02.04.2024 Author: Veniamin Popov

The Economist argues strongly against raising taxes on the rich

The Economist argues strongly against raising taxes on the rich

The income gap between the rich and the poor remains the biggest global problem facing human society as a whole. After the collapse of the USSR (whose social achievements served as a powerful incentive for the poor to fight for their rights in the developed world), there were no moral constraints and the rich went on a rampage: the number of not only millionaires but also billionaires increased dramatically. The gap between the richest and the poorest grew ever wider.

Naturally, the vast majority of the population, especially in developed countries, tried to somehow reduce the monstrous wealth of a small group of billionaires and redistribute it for the benefit of society. Dissatisfaction with the status quo has been evident during the current election campaign in the United States – the economic situation is the biggest factor in voter sentiment.

A few days ago, polls showed Trump well ahead of Biden, but in the last few days of March, the popularity of the current president has increased and in a number of states he is almost tied with Trump: in fact, in the draft budget for the current fiscal year, the US administration has proposed a 25 per cent tax on all assets over $100 million. This tax applies to only 0.01 per cent of Americans.

The draft budget suggests that these new tax rates would raise an additional $1.17 trillion.

Several American billionaires have strongly opposed the idea.

A 2018 Gallup poll found that more than 60 percent of Americans believe that wealthy individuals and corporations pay little in taxes.

It is unknown whether Congress will be able to agree to the current administration’s proposal. Bogateev decided to support The Economist, which published reviews of two books by Ingrid Robeyns of the Netherlands and Luke Hildyard of Britain.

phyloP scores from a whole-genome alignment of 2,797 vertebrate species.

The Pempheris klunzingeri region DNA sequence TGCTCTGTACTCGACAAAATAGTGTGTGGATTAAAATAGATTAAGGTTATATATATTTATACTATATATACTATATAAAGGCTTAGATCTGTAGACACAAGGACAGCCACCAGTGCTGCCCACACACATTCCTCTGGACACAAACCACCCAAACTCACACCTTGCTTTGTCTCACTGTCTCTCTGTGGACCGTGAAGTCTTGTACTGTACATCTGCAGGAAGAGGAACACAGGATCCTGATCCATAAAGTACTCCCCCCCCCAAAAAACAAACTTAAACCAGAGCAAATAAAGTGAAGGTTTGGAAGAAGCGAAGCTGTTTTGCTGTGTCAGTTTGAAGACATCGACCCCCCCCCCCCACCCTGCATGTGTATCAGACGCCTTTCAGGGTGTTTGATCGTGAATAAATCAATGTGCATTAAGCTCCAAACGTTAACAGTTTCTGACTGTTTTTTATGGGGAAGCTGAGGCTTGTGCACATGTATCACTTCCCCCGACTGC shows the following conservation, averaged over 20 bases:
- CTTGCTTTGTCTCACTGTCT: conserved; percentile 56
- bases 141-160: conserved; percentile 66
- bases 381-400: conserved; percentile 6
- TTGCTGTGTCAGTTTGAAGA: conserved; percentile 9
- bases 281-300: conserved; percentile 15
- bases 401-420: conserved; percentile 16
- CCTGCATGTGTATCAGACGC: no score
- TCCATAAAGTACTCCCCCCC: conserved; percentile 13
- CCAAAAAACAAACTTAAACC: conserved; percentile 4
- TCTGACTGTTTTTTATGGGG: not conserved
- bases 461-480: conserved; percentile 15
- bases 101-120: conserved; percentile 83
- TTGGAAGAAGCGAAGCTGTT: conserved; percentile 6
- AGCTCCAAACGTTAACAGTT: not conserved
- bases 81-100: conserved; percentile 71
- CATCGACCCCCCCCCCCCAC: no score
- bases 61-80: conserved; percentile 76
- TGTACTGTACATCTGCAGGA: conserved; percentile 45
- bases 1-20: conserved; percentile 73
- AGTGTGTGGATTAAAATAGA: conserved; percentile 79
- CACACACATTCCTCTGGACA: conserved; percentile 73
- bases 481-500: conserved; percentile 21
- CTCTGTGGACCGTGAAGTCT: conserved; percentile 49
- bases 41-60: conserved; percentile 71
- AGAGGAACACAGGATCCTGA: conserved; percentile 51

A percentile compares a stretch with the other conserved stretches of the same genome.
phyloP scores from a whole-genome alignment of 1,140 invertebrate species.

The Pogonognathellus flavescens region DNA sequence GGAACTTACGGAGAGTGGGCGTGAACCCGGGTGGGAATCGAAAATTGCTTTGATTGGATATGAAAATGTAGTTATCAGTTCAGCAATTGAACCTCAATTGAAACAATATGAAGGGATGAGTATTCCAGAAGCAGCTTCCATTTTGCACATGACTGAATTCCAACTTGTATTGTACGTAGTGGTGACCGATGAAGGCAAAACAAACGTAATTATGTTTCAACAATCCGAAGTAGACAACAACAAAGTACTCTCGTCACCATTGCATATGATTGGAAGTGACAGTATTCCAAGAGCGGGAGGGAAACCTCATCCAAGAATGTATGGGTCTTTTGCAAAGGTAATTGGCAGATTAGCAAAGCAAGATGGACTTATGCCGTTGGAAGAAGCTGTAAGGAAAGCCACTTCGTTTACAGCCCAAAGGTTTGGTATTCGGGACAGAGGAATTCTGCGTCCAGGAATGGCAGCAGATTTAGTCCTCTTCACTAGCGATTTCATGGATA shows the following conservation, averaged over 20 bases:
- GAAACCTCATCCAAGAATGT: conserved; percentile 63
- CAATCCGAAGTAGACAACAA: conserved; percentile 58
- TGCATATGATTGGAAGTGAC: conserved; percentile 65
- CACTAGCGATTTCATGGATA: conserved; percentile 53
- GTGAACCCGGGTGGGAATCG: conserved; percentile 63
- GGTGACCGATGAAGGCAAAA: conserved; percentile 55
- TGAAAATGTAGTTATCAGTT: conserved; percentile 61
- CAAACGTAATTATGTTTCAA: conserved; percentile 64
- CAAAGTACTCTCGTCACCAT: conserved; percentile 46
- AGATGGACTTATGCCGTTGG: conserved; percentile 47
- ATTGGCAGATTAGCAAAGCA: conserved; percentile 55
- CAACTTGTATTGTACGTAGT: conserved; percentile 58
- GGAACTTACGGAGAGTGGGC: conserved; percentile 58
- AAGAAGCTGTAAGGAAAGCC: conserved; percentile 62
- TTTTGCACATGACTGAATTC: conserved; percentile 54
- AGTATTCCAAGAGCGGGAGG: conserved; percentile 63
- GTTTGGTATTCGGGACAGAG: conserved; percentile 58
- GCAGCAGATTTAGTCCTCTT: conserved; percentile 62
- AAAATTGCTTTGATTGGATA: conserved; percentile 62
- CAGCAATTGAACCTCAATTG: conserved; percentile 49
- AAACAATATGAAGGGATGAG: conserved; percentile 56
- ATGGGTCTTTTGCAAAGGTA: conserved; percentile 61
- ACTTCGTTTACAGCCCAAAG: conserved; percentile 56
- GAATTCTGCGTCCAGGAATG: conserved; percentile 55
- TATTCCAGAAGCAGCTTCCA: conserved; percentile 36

According to the Dutch researcher, the state should prevent anyone from accumulating more than $10 million (or pounds or euros – that’s a rough figure). In addition to this hard-political limit, she believes there should be a much lower “ethical” limit. In countries where the state pays for health care and pensions, no one should accumulate more than $1 million in savings, and society should despise anyone who does.

In Hildyard’s view, no one should earn more than the current threshold for entry into the top 1% of taxpayers (in the UK this figure was over £180,000 per year in 2021-2022; in America it was almost $330,000 in 2021.) There is no real downside to redistributing additional income or wealth beyond this amount, or to policies that ensure that wealth does not accumulate at all.

Both authors believe that the rich are damaging the environment with their private jets and occasional holidays in space. They exacerbate housing shortages by owning multiple homes, they buy political influence, and some have acquired their wealth through dishonest means. Both authors blame rising inequality for a host of ills, arguing that a more equal society would be less stressed and more cohesive. The money accumulated by the rich could be used to support the poor and improve public services.